• NYHA class II-IV heart disease, which includes symptoms such as dyspnea or palpitation and an increasing limitation of exercise capacity or discomfort at rest
    • Motor neuron disease (MND)

      • All patients suffering from breathlessness
  • Suffering from episodic breathlessness as defined above at any level of severity

PATIENT CHARACTERISTICS:

  • Able to give informed consent
  • Able to be interviewed
  • No cognitive impairment (clinically judged by the principal investigator)
  • No limited comprehension of the English language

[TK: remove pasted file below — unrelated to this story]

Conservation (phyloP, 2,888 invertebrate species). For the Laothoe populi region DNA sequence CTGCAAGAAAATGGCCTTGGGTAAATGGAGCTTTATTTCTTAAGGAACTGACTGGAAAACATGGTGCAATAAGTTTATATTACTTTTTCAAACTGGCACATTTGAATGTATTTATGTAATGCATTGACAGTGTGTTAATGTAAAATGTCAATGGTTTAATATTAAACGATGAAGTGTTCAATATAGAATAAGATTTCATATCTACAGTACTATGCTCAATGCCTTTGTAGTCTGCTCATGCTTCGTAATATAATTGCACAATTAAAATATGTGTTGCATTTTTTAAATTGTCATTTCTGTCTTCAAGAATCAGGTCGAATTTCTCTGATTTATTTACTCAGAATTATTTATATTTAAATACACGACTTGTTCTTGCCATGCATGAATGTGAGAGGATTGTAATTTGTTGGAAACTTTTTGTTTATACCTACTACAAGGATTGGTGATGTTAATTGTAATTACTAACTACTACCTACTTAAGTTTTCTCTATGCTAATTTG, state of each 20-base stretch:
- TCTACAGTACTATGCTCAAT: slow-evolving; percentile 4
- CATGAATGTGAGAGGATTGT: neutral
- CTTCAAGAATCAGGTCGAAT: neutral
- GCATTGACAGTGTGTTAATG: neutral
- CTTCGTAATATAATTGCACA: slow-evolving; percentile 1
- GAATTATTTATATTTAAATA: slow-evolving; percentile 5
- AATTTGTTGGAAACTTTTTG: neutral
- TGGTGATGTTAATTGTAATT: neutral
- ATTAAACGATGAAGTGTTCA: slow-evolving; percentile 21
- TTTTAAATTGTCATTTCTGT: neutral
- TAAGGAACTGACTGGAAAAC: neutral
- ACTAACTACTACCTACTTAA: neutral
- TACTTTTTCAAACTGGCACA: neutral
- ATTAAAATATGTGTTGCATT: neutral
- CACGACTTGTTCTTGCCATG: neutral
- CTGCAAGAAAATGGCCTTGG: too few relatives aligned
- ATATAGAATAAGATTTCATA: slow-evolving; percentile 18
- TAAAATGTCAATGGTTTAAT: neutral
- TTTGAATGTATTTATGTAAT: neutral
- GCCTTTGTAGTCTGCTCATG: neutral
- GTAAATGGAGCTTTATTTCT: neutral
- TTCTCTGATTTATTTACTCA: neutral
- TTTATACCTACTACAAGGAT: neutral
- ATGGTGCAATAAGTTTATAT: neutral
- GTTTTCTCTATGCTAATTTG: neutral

PRIOR CONCURRENT THERAPY:

  • Concurrent disease-oriented therapies (e.g., chemotherapy, radiotherapy, or surgery) allowed
Sexes Eligible for Study: All
18 Years and older   (Adult, Senior)
No
Contact information is only displayed when the study is recruiting subjects
United Kingdom
 
 
NCT01138358
CDR0000674580
UKM-KCH-EB-V4
EU-21039
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King's College Hospital NHS Trust
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Principal Investigator: Steffen Simon, MD, MSC King's College Hospital NHS Trust
National Cancer Institute (NCI)
June 2010